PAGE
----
American dream starting to become reality in IndyCar Series

American dream starting to become reality in IndyCar Series
American dream starting to become reality in IndyCar Series

INDIANAPOLIS (AP) – Graham Rahal senses IndyCar is undergoing a change. After spending a decade chasing and watching other young drivers try to get a breakthrough victory, the 28-year-old Ohio native believes it’s about to finally happen.

“I think it is time or we’re at least very close,” Rahal said. “At the same time, we still have a lot of legends in the sport still doing their thing. But this young crop of talent is only going to get better.”

They’ll get hungrier, less patient and more outspoken, too. And the new generation is full of something the series hasn’t had in a while – young, talented American drivers. If Rahal or another of the other young drivers wins Sunday’s Indianapolis 500, it could speed up the transition already in motion.

The new wave includes Rahal, the son of the 1986 race winner, and 30-year-old Marco Andretti, the son of one racing icon and the grandson of another. Both work for their fathers.

There’s Josef Newgarden, a 26-year-old rising star who signed with Team Penske during the offseason, and 25-year-old Alexander Rossi, a teammate of Andretti’s and the defending 500 champ. Another win would vault him into rare territory.

Behind them are even younger hopefuls such as 22-year-old Sage Karam, who hails from the same Pennsylvania town as Andretti; Spencer Pigot, who is making his second Indy start at age 23; and 22-year-old rookie Zach Veach. Those three are hoping they can find full-time rides when the older guys step aside.

All are young, marketable and ready to put an imprint on this series.

“I think you’re seeing a shift, maybe we’re in mid-shift right now,” Newgarden said. “Maybe it will happen next year, maybe it will happen five years from now, I don’t know.”

When many older stars – A.J. Foyt, Mario Andretti, Rick Mears, Al and Bobby Unser and Johnny Rutherford – left the sport in the early 1990s, the series struggled to find replacements.

Two of open-wheel racing’s brightest stars, Michael Andretti and Al Unser Jr., stayed with CART after Tony George formed his own series. Jacques Villeneuve, another big name, took off for Formula One after winning the 500 in 1995.

While there were some success stories from the early IndyCar days, most notably the rise of Tony Stewart, it left a damaging hole until many of the CART teams returned in the early 2000s with a group of young, playful, foreign-born drivers such as Brazil’s Helio Castroneves and Tony Kanaan, Scotland’s Dario Franchitti and New Zealand’s Scott Dixon. They danced their way into the hearts of IndyCar fans and dominated the series for more than a decade.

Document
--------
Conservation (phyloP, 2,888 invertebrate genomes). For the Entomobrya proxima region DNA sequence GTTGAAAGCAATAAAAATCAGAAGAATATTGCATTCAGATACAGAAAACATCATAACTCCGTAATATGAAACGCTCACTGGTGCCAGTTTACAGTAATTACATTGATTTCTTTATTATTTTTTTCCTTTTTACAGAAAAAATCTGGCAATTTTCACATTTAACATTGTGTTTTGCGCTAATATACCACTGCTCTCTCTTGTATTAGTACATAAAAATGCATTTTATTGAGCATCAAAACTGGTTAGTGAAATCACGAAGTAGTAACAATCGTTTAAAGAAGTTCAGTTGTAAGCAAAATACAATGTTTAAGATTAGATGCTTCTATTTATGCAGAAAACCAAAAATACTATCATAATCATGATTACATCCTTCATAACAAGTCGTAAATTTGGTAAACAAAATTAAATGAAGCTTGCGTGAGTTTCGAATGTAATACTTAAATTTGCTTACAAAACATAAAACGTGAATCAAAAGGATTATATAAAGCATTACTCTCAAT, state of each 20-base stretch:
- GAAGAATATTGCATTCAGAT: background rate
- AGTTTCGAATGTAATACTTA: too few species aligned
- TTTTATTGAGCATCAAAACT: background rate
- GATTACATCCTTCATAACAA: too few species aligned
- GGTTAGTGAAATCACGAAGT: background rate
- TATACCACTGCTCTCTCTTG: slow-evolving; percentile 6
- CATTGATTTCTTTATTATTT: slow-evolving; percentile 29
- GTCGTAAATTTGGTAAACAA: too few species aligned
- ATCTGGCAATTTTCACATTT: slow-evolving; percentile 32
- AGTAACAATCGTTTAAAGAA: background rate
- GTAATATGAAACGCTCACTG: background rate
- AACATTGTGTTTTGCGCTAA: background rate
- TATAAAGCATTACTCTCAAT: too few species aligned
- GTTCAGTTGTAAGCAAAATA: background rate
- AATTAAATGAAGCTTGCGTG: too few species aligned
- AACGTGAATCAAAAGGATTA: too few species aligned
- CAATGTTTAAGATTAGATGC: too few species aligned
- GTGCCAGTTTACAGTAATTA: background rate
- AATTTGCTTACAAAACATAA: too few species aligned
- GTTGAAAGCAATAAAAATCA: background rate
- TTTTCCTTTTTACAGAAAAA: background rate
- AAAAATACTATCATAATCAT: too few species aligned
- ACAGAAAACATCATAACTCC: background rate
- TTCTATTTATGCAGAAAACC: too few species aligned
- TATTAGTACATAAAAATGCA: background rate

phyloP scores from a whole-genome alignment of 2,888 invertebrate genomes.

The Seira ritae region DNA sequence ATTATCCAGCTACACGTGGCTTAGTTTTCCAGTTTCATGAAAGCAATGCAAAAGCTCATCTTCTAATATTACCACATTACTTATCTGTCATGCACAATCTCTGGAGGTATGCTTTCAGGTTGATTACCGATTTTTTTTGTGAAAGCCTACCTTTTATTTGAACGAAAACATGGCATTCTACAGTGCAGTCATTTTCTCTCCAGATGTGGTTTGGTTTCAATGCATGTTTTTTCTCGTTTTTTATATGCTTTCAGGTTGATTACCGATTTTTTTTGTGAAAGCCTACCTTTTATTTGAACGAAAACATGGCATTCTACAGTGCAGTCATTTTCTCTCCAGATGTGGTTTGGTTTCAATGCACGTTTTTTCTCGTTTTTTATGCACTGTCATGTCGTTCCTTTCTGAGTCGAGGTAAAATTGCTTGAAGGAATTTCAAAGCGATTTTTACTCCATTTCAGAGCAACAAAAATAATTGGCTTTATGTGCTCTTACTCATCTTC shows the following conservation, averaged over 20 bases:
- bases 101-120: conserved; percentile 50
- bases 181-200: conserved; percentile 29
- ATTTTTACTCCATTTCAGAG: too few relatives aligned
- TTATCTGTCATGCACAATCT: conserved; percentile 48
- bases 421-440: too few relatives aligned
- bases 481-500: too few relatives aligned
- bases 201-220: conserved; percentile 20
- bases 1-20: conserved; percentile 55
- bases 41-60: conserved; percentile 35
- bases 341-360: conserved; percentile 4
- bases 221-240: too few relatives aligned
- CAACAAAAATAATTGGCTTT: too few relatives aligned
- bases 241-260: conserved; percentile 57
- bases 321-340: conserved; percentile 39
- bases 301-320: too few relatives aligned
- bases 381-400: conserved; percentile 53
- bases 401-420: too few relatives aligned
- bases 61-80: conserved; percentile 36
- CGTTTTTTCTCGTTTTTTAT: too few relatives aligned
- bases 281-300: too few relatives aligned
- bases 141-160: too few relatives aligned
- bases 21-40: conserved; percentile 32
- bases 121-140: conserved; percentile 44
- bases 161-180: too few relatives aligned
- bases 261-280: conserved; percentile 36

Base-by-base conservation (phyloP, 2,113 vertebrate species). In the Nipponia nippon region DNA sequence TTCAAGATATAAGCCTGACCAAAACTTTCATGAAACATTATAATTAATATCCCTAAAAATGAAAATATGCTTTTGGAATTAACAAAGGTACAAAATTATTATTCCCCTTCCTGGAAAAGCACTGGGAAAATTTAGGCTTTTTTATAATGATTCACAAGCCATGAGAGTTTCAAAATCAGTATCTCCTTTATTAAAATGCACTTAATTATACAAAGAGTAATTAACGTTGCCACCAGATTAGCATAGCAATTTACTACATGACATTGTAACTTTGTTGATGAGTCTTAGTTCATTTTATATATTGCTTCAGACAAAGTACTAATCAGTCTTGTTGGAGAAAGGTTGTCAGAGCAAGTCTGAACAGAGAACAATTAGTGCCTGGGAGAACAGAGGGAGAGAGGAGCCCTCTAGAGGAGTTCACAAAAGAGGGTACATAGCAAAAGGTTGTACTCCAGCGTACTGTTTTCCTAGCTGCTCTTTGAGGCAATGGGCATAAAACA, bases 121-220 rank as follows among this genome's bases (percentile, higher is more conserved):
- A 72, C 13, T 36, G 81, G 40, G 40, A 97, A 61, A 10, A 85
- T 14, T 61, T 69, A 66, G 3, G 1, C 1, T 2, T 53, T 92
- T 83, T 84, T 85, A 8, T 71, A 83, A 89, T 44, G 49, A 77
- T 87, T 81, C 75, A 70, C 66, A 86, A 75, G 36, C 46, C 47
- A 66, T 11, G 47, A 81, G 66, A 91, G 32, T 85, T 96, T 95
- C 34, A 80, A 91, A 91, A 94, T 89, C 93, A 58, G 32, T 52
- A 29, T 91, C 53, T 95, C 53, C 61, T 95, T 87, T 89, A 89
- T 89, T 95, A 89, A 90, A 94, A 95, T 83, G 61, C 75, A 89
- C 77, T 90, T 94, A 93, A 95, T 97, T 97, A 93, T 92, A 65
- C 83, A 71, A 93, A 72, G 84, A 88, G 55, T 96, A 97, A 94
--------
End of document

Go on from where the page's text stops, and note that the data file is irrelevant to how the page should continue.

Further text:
But now, for the first time in 21 years, George’s vision of running races largely on American ovals and featuring primarily American drivers may finally be about to bear fruit.

“I think they’re as fun as we were in the past,” Kanaan said. “And they’re really, really fast. This new generation of kids is unbelievable, and I think the future of this series is in good shape.”

It’s clear things are changing.

“I think this is the most Americans we’ve had in the championship in a while and they’re all competitive,” Rossi said.

Andretti’s resume exemplifies just how close this contingent has been to breaking through. As a rookie in 2006, he finished as the 500 runner-up. This season, he’s been derailed by a series of mechanical problems.

But a win Sunday wouldn’t just end the family curse after nearly 50 years, it could help the next generation of American drivers prove they’re ready to step in.

“I think I’ve had eight legitimate shots at winning this race, and it just hasn’t worked out so far,” Andretti said Thursday. “Hopefully, we can change that this weekend and everything will work out.”


More AP auto racing:

Marco Andretti answers a question during a press conference for the Indianapolis 500 IndyCar auto race at Indianapolis Motor Speedway, Thursday, May 25, 2017 in Indianapolis. (AP Photo/Michael Conroy)
Drivers in the starting field for the May 28, 2017 Indianapolis 500 IndyCar auto race are shown after they qualified at the Indianapolis Motor Speedway in Indianapolis, Saturday, May 20, 2017. Fifth Row: Mikhail Aleshin, of Russia; Graham Rahal; Max Chilton, of England. Sixth Row: Charlie Kimball; James Hinchcliffe, of Canada; Juan Pablo Montoya, of Colombia. Seventh Row: Helio Castroneves, of Brazil; Jay Howard, of England; Sage Karam. Eighth Row: Josef Newgarden; Simon Pagenaud, of France; Carlos Munoz, of Colombia. (AP Photo/Dave Parker)
FILE – In this May 29, 2016, file photo, the car driven by Alexander Rossi is serviced during a pit stop in the 100th running of the Indianapolis 500 auto race at Indianapolis Motor Speedway in Indianapolis. Putting together the right pit crew can make all the difference on race day. Just ask defending Indianapolis 500 champion Alexander Rossi, who overcame some early race struggles last year and wound up relying on those same guys to help him reach victory lane. (AP Photo/Rob Baker, File)